Council will not replace violin tutor who retired
Parents and pupils have been left disappointed by the council’s decision not to replace a violin tutor who retired from the schools service at Christmas, with one “desperate” 10-year-old trying to learn from a classmate.
A letter has gone to parents of children receiving violin tuition through the school, expressing “regret” that this will not continue.
When the tutor, Alan Gifford, retired the question of whether or not to replace him went before the council’s vacancy management panel – every vacant post is now scrutinised in this way. The decision was made at that time to replace him and the post was advertised in January. One person applied but was not appointed, apparently because of lack of qualifications and experience.
Schools service quality improvement officer Jerry Edwards said: “The post was approved and advertised but there were no suitable applicants.”
Although Mr Edwards had heard of several people who might have been able to do the job, he said: “If they apply they apply. We don’t headhunt.”
In any case, he explained, no appointment would now be made so close to the election of a new council, which will decide on budget savings. An instrumental review was currently under way and no permanent changes were being made meantime.
Mr Edwards said: “It wouldn’t be right to start children now with a new tutor who might [shortly] be made redundant.”
Other instrument tuition was on-going, he said. “They are all on established contracts until the council decides what it wants to do.”
Some pupils have been fortunate enough to continue lessons in a private capacity but Mr Gifford, and others, have no more vacancies.
Parent Gideon Johnston, whose 11-year-old daughter, a Bell’s Brae pupil who lost her tuition, said: “It’s getting nae better, if Orkney can do it [provide free music tuition] why can’t we. My lassie has had no lessons since before Christmas.
“It’s something that’s always been, always should be. We’re not really short of money, that’s absolute codswallop. They [the council] should be advertising in The Scotsman. They’re no trying hard enough. If it goes on any longer she’ll lose interest. It will be a year [of no tuition] by the time they decide anything.”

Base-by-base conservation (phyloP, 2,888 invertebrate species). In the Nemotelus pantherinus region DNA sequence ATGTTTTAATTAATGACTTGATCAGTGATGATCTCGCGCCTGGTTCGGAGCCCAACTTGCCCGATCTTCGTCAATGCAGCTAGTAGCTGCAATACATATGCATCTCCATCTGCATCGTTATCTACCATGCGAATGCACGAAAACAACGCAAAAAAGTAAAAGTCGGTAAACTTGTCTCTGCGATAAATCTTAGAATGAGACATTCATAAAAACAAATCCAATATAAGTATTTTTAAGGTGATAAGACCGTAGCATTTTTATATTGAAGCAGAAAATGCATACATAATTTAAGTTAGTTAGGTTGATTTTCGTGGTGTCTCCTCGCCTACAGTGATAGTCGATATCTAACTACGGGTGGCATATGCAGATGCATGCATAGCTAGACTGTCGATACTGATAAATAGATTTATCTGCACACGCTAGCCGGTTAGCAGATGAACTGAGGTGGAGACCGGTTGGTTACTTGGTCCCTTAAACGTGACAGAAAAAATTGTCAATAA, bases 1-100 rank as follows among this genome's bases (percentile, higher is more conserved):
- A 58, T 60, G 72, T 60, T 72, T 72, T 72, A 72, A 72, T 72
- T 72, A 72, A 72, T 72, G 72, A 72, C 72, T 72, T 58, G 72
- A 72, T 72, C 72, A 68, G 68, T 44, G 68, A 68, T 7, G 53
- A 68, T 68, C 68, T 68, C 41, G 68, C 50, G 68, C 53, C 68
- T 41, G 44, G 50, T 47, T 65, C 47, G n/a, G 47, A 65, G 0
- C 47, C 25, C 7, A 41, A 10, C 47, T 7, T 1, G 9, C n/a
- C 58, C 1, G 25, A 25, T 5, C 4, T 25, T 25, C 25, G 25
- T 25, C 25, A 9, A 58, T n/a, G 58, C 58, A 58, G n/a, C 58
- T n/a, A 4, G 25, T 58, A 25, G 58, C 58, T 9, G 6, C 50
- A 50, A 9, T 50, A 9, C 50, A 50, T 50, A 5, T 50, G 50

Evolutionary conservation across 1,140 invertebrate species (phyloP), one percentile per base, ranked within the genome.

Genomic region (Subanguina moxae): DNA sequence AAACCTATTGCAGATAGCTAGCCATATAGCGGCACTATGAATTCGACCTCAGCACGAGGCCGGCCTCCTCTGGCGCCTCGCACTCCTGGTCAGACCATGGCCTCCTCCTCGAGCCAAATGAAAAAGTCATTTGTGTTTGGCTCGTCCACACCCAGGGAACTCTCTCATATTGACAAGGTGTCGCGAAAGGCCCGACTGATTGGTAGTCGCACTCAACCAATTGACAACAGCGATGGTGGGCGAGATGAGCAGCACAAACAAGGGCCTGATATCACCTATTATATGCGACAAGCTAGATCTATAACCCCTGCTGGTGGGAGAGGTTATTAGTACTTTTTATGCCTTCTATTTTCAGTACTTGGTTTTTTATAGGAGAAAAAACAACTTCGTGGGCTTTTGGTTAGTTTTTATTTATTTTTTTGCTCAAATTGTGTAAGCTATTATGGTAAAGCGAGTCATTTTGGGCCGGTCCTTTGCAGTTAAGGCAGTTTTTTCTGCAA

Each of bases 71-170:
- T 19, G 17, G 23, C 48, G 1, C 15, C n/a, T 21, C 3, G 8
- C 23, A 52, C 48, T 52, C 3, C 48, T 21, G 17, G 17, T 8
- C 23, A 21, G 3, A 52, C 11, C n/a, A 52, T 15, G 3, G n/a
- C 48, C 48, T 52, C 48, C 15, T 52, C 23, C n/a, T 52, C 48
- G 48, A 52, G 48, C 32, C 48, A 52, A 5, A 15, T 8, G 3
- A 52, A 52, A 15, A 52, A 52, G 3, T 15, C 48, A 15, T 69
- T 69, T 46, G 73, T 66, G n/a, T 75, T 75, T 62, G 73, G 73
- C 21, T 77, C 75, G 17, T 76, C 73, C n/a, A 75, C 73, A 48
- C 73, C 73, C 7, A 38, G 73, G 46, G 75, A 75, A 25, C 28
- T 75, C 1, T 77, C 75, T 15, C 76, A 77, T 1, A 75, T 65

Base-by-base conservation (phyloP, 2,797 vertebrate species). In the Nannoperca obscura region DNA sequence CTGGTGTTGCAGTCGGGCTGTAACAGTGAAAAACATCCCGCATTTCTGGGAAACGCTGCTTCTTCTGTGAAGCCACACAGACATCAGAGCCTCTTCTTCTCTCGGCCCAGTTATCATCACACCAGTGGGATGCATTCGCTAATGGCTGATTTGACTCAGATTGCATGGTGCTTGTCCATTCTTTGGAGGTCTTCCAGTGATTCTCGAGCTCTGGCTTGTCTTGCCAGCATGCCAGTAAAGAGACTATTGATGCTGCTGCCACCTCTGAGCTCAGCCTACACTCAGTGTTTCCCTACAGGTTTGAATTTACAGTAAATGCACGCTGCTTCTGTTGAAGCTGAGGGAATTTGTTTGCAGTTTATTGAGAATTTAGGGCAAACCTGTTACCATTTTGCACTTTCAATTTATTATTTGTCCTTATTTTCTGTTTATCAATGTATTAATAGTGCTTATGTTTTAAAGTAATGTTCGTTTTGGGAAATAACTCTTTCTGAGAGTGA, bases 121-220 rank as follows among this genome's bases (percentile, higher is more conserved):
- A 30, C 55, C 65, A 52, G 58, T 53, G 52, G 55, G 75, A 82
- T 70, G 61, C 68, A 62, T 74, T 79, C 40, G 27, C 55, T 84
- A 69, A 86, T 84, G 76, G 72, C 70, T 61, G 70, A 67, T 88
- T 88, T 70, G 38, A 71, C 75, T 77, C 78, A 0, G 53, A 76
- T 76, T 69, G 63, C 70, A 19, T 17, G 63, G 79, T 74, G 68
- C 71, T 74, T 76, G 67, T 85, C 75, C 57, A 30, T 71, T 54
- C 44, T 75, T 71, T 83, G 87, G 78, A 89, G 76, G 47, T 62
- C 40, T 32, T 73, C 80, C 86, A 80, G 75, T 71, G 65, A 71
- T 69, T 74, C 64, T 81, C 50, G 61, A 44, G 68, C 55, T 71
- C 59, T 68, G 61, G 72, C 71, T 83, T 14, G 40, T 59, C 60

Parent Theresa Wyeth said her 10-year-old daughter had also had no official tuition since Christmas. But one of her daughter’s friends was having private tuition with the retired violin tutor – and after her class she came to teach Ms Wyeth’s daughter what she has learned.
Ms Wyeth said: “It [the situation] is completely desperate, but otherwise the fiddle won’t see the light of day again.”
She also feels more could be done to recruit tutors who are not necessarily highly qualified, when many pupils play mainly for enjoyment.
“What baffles me is that the island is full of competent and able players. Surely some tuition is better than no tuition. Possibly they need to lower the bar.”
Both these parents willingly paid for individual violin tuition. Although introducing charges for music tuition was, and remains, highly controversial – councillor Rick Nickerson resigned as culture and recreation spokesman in protest about the “tax on talent” – there is still a large waiting list.
Current council figures show 688 pupils throughout Shetland are receiving tuition in a wide range of instruments, with 121 on the waiting list. Pupils entitled to free school meals, clothing grants, or who are taking Standard Grade or Highers in their instrument, get tuition free of charge.
Piano and fiddle are the most popular choices, with 219 and 204 pupils respectively, with drums (49) and accordion (43) next. Other instruments on offer include cello (18), trumpet (17) cornet (11) alto sax (two) and mandolin, oboe and viola with one pupil each. However, not all schools offer the same instruments and there is only one tutor each for drums, brass and accordion.